Mosaic Trisomy 16
Well, it's a long one, but here goes!
It all started in January of 1999, when I had my routine MSAFP test done. I was supposedly 20 weeks pregnant. It came back too high, so the doctor figured that the test was taken too soon. I had an ultrasound to figure out the gestation. It showed that the baby was not as far along as they thought, so I had another MSAFP. This time the results came back even higher, so they suggested that I have an amniocentesis. Steve and I decided to take the risk, and had the test. It seemed like eternity waiting for the results. We told each other that everything was going to come back "normal". It was all we could do to keep our sanity.
The day finally came when we got the unfortunate and confusing call. All the technician could tell us was that the baby had an extremely rare chromosome disorder called Mosaic Trisomy 16. I remember him saying, "Well, it's not Downs Syndrome!" (They should give these people a class on how to be a little more compassionate on the phone!) He said he didn't know anything about it and that we would have to talk to a doctor to find out more. We made an appointment with a genetics counselor. She didn't know much either, but said that she would help us try to get some info on our daughter's disorder.(We found out while we were there that we were having a girl!) We told her that we mentioned the name of the disorder to my mother who went on line to see if she could find anything there. Well, she found THIS awesome site, which told us more than anyone else could!
So, our counselor checked it out and I believe she spoke to Karen a few times. Karen sent her the info she had on some other similar cases and our counselor showed them to us. Now we had something to go by! We had a serious discussion on the possible anomalies our daughter could have and yes, the "A" word came up. We knew that there was no way we could abort our child. We left it up to God! If He didn't want our baby to be here, than He would have to take her! A couple of people in our family didn't agree, but everyone else was very supportive! Well, we had to be prepared for our baby's birth to be any given day, since alot of other babies were born pre-mature.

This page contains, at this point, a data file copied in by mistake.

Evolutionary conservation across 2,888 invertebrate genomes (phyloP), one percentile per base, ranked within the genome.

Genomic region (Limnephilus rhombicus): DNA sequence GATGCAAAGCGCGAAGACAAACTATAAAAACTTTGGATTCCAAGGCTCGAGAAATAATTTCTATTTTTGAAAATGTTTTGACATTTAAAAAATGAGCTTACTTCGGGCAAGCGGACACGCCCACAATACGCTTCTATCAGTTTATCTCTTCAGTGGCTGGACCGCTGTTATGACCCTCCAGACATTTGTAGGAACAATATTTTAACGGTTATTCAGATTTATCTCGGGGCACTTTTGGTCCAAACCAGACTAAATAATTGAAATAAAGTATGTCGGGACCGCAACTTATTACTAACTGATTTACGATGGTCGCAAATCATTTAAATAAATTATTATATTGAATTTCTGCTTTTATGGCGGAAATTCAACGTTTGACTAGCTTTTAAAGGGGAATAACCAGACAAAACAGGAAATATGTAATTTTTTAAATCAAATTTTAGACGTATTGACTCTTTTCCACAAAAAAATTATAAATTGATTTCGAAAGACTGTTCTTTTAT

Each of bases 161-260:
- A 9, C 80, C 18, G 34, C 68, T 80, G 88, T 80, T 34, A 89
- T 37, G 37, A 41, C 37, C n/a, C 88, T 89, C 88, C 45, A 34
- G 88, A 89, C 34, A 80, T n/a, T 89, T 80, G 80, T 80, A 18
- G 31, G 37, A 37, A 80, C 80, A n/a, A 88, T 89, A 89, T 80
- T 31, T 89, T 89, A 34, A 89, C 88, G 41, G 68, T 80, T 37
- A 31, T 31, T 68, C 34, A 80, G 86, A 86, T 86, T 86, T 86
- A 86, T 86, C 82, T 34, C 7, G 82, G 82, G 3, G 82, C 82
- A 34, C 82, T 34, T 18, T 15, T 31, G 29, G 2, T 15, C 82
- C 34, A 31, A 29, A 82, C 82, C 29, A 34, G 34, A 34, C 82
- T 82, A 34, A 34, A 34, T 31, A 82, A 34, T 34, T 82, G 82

Time went by and I stayed pregnant, we were very well cared for. The doctor's were taking every precaution they knew to. I would also like to add that NO doctor we went to had ever heard of this disorder, we had to bring every bit of info to them!
My doctor decided to induce me 1 week early if I hadn't already gone into labor. That would have been June 28th. Well, my water broke on the morning of June 25th. The fluid was very blood tinged, my placenta had already started to detach. They watched me closely and towards the end of my labor I had to use an oxygen mask for the baby. Other than that, there were no other complications. When Kerah was born(weighing 5lbs 4 oz and 17-18 in.), she needed a little oxygen, and then a little more here and there through out the day. They looked her over and decided that she was in no real danger, thank God! We are not sure what Kerah received on her APGAR test. Kerah had trouble eating at first, and her blood sugar level was very low, but that all got better a day or two later. We actually got to leave the hospital on the afternoon of the 27th!
I should also mention that Kerah had some x-rays a couple hours after she was born. They thought something was wrong with her spine. We were told that she had some scoliosis, then later that she didn't, and again that she had just a touch of it. So we don't know for sure which it is. We do know that she had a 2 vessel umbilical cord, and that the cells of her disorder did show up in the placenta. Her doctors said that there's no point in doing a skin biopsy because all it will do is confirm what we already know. I, on the other hand would still like to have it done.
Some of her anomalies are: 2 small VSD's (holes on the heart) that supposedly are closed now; dextrocardia-her heart is off center and tilted the wrong way; asymmetry-her whole body, eyes, ears, nostrils, arms, legs...are not the same size as the other, even her hair is different on both sides of her head, and because of this she has to have an ultrasound of her kidneys every 6 months, because 2% of all people with this anomaly will develop tumors in their kidneys; congenital glaucoma-she's had surgery for this and it is temporarily fixed, she may need another one in the future; she is taking 2 inhalers twice a day to help keep her RAD(formerly known as asthma), under control, ever since she's had a bout of RSV, she's had to be hospitalized and put on oxygen and nebulizing treatments any time she had a cold, but these new inhalers, so far, are doing the trick.
Those are the main ones. Kerah has had numerous chest x-rays and an ultrasound of her kidneys-which came back normal, a CT scan, barium swallow studies, and an MRI-the top of her spine didn't close properly, but everything seems to be with in normal ranges. She is currently taking PT and Speech, she also had OT for over a year and progressed well enough to stop that for the time being.
It's amazing how
far she's come with all her therapies, no one can even tell that she's a
special needs baby. She's almost 2 now and she's more spunky than ever.
She's still very petite, but at least we got her from under 5% to over
10%. Cognitively she's doing fine, it's hard because she can't express
herself as well as "normal" kids her own age. We are learning sign
language and that helps alot! She can sign around 15-20 words now. It's
definitely looking more and more like Kerah
is going to lead a normal life.
I would just like to thank Karen and all the other parents for sharing their stories, they really helped, and I would like to do the same! So for all the other struggling parents out there, please don't give up hope, we all know what you are going through, it is hard, but you and your children can make it!